If we had a spectrum of listening practices, what might the two opposite ends look like?
I feel like I’ve lived through both. On one hand, I’ve met people who actively listen with intention and openness, and on the other, I’ve worked under people who disdain listening. On the much less pleasant end, I had to serve mandatory military service in Singapore for two years before going to college – and I found that the military hierarchy was adverse to feedback loops. Providing feedback was mostly perceived as defiance and going through official feedback channels could bring accusations of jumping the chain of command, so the power dynamics are vastly stacked against the conscripted enlistees at the bottom of the hierarchy. This created an effective fighting force – feedback loops take time to implement – but were often taken to extremes. For me and my fellow enlistees, this lack of listening created disillusionment with the contribution of mandatory conscription to our country.
One particularly illustrative example comes to mind. An officer was teaching my group of about 30 enlistees about one of the tasks we were expected to do out in the field. He repeatedly emphasized how he had taken the effort to make the session more interactive and ‘fun’ for us. However, as it became clear that some enlistees were struggling to understand the concept, he simply repeated the same explanations, assuming that it was a matter of them not listening the first time around. We explained we were listening and gave feedback on what we found confusing, but he didn’t seem to hear us. As the confusion piled up among enlistees, the officer became angry and accused everyone of being ungrateful for his efforts to make the session more interactive. As the session was on a Friday evening, these delays caused by this confusion led to us leaving to go home for the weekend at 9 pm without any dinner, which the officer asserted was our fault. Many enlistees simply switched to pretending to understand his explanations, and the task became just another thing we were forced to do rather than something we actually saw the value of.
Of course, things weren’t uniformly bad throughout my military experience. It was never the case that military commanders were all tone-deaf and uncaring for the people under them – for a year, I worked under an Army Captain who remains one of the best leaders I have ever met, actively seeking to understand our needs to lead us better. However, the point is that no one was ever obligated, incentivized, or encouraged to even think about soliciting feedback from the people below them in the hierarchy. It was always a matter of individual initiative. Since the people who commanded us as enlistees were also rarely listened to by the people above them, the norm of giving orders rather than collaborating became entrenched within the military as a whole.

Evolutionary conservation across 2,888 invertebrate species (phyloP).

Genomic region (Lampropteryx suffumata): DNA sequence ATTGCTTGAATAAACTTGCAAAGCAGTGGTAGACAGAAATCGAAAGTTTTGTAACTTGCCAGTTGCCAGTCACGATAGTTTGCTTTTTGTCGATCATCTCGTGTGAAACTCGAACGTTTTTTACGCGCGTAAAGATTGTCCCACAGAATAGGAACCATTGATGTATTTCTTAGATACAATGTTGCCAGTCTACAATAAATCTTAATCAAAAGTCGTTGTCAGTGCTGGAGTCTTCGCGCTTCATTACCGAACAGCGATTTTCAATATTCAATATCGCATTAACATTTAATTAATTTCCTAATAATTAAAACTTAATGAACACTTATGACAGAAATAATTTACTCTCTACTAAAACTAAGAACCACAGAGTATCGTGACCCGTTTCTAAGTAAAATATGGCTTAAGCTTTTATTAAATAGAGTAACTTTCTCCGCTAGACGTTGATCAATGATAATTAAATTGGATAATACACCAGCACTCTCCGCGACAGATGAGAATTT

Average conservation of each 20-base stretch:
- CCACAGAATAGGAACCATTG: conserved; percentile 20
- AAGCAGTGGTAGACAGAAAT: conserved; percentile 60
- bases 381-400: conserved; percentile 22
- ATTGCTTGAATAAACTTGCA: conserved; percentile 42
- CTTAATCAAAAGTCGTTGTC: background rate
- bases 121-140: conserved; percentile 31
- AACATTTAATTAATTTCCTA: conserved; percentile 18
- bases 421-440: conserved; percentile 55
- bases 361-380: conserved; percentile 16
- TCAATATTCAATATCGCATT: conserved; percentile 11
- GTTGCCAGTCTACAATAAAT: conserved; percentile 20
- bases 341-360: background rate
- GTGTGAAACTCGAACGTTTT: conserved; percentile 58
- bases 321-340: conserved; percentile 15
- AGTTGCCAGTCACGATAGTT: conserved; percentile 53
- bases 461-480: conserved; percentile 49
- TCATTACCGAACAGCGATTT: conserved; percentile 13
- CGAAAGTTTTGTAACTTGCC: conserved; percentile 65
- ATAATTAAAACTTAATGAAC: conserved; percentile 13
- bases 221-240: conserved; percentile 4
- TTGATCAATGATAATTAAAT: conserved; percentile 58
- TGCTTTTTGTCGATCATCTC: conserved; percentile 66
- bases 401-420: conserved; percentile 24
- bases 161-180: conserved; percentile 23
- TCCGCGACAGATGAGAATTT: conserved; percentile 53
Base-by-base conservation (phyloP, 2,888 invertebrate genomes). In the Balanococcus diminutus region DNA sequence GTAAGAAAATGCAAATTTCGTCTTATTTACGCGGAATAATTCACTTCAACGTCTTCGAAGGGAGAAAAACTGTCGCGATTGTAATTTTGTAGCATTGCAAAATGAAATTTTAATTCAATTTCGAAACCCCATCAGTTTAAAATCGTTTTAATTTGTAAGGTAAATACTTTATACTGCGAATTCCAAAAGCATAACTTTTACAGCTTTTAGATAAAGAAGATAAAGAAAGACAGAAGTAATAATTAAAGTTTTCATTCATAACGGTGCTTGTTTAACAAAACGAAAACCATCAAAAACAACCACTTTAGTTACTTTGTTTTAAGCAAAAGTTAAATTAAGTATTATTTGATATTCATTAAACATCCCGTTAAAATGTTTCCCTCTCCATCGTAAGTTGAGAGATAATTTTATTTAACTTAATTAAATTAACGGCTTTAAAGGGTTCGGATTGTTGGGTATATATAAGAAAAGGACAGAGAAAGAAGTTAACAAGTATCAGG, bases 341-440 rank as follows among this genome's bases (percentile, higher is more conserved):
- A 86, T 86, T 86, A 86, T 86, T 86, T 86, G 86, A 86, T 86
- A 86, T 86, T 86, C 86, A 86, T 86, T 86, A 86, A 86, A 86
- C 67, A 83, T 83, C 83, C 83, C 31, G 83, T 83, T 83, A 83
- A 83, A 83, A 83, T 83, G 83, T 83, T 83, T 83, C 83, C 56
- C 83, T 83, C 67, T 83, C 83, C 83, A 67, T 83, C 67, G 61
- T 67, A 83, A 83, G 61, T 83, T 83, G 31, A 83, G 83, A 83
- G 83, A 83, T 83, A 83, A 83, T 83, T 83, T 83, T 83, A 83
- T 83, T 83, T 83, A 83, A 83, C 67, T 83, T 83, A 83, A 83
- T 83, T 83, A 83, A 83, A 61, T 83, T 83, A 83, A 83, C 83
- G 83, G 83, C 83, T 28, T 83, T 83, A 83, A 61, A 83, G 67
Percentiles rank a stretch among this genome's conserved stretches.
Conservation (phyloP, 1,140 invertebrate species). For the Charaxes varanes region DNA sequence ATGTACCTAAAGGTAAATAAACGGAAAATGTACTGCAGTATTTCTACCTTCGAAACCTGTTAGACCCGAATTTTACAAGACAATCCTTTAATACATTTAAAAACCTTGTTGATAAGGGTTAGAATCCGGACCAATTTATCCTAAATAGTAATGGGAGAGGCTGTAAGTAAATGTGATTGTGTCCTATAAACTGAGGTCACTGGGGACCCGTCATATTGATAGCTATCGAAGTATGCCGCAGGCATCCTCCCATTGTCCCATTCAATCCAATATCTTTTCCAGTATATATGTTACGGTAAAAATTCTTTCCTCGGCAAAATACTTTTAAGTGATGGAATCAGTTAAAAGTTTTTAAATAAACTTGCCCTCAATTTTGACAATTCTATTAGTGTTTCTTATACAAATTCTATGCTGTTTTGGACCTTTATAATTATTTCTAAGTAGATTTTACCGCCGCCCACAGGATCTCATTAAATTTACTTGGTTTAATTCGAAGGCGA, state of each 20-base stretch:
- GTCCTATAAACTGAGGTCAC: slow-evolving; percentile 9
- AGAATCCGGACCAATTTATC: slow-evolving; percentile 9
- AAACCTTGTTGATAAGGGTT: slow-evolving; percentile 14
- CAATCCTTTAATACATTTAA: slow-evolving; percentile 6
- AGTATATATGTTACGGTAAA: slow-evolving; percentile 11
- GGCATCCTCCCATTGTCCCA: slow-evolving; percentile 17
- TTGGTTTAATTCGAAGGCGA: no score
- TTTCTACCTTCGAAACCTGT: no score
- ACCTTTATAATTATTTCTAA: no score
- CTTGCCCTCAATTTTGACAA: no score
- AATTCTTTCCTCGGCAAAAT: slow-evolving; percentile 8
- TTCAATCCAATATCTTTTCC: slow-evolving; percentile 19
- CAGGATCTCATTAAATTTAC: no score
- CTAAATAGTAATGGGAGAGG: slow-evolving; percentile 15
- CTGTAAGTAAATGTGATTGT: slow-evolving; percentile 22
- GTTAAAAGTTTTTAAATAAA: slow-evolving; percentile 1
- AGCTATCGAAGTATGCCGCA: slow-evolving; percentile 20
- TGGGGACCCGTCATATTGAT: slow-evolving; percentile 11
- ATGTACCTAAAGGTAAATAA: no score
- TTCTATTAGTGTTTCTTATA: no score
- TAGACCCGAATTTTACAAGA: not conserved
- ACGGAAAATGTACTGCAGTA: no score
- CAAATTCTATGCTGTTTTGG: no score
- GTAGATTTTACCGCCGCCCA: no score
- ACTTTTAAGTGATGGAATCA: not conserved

On the other end of the spectrum, I’ve been a peer counselor at NYU Abu Dhabi (NYUAD) for three semesters now. I’ve been developing the skills required for deep, active listening, and seen for myself just how powerful it can be in helping students process the emotions they’re feeling – even when I never have the ability to solve the problems my peers bring into our peer counselor sessions. A lot of people assume I’m something of a personal life consultant, giving solutions to whatever problems students have, but the truth is that most of the value of our peer counseling sessions is simply providing a listening ear. That, to me, is the power of deep listening on an individual level. In some ways, this actually feels easier to do at NYUAD – with over 115 nationalities represented among about 1600 students, it’s harder for me to subconsciously generalize about any one student and what they’re going through.